From bananas that vaccinate against Hepatitis B to rice that helps infants fight blindness, food now does more than simply satisfy appetites. New technology has enabled agricultural scientists to engineer plants so that they can hold more vitamins, require little or no pesticides and replace the pricks of vaccination needles.
However, these scientific advances have made some wary about the possible health risks associated with bioengineered produce.
“I think it’s being rushed into without examining the consequences. I’m not militantly opposed, but cautious,” said Greg Godwin, farm manager of Dilmun Hill Student Farm.
Other students, such as Justin Consor ’02, stressed that these products should undergo further research and testing before being put on the market.
In response to growing public concern, a group of agricultural bioscientists met recently at the University of California at Davis to discuss ways to deal with the controversy.
Prof. Tony Shelton, entomology, who attended the conference, acknowledged that agricultural biotechnology has become a focal point of controversy.
“Some people see agricultural biotechnology as a simple extension of what people have done for the last 10,000 years to improve crops or enhance farming strategies. Others see [it] as large corporations becoming more dominant players in the farming systems and [therefore] oppose this,” he said.
Shelton pointed out that the Internet has made it easier for people to distribute unreliable information about the issue, and suggested that Cornell and other institutions have a responsibility to inform the public about agricultural biotechnology.
“It is becoming harder to have a civil dialogue on the pros and cons of agricultural biotechnology. There is often much heat, but little light,” he said.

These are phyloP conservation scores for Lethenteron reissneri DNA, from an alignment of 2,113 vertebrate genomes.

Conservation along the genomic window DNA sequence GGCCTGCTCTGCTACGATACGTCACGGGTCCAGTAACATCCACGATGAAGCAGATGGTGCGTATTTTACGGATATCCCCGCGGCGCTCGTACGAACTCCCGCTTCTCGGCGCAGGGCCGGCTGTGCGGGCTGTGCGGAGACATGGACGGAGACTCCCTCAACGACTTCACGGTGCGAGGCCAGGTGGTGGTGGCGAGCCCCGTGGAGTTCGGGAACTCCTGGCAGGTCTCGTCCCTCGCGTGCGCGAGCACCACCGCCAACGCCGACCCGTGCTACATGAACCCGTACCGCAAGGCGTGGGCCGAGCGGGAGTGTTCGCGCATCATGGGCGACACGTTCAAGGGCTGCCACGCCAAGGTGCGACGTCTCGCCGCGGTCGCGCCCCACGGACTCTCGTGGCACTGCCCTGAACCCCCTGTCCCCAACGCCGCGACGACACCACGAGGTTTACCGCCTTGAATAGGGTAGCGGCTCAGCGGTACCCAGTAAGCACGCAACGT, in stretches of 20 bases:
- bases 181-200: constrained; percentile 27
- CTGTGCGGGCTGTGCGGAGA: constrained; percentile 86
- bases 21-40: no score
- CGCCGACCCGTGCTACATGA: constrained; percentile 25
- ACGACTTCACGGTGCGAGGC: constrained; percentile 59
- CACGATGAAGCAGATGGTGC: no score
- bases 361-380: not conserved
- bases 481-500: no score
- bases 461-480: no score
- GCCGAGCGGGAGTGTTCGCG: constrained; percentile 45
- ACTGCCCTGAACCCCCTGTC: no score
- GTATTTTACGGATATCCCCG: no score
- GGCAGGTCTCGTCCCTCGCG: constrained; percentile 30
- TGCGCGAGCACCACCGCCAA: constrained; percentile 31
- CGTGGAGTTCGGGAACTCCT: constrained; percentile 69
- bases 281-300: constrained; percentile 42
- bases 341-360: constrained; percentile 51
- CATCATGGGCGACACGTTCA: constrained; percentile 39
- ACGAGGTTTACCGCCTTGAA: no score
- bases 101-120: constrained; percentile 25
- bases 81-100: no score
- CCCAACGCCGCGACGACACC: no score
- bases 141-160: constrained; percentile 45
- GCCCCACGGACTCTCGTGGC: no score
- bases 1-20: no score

He also acknowledged that the debate about biotechnology is difficult because agricultural scientists and consumer activists often do not see eye to eye.
“Sometimes when people discuss biotechnology they may not really be discussing the techniques of moving a gene from one plant to another. More often it seems people are debating something about the way they see the world or want it to be. [It is more of a debate about how they] want their food and fiber to be produced,” he said.
Other Cornell agriculture professors support agricultural bioengineering.
“My personal feeling is that genetic engineering is one of many useful technologies used to improve food crops in ways that allow agriculture to meet society’s needs,” said Prof. Thomas Bjorkman, vegetable crop physiology.
Some proponents dismiss concerns about bioengineered food.
“Significant crop improvements have been made by genetic engineering, and I consider many of the health concerns about genetically engineered food to be alarmist and exaggerated,” said Prof. Richard Robinson, horticultural sciences.
Opponents fear not only possible health hazards from the engineered produce itself, but also from the crops’ pollen, which could contaminate both organic and conventional crops. Others worry that pests will develop resistance to bioengineered crops while non-targeted organisms fall victim to them.
Bjorkman believes that the public’s concerns are valid, and deserve acknowledgment from scientists.
“I find that many of the strongest biotech proponents are victims of the same non-scientific hysteria that they accuse their opponents of,” Bjorkman said.
“The deployment of genetically engineered food, like other technological advances, must take into account wider social, economic and biological impacts. By failing to recognize, and address candidly, valid public concerns, [proponents of bioengineered foods] are ultimately harming [the] adoption of agricultural biotechnology,” he added.
In some areas, action has already been taken against the products. The cultivation of bioengineered crops has been banned in some areas, such as Boulder, Colo., until more is known about potential health hazards of the crops. Opponents have proposed a moratorium on genetically engineered crops in New York as well.
Students at Cornell also voice concerns about possible hazards.
“My worry is that engineered strains will interact with unengineered strains, creating who knows what, that scientists can’t even imagine,” Kate Morrison ’01 said.
Nicole Mason ’01 agreed, noting that bioengineered agriculture’s unknown health ramifications also worry her.
Archived article by Stephanie Hankin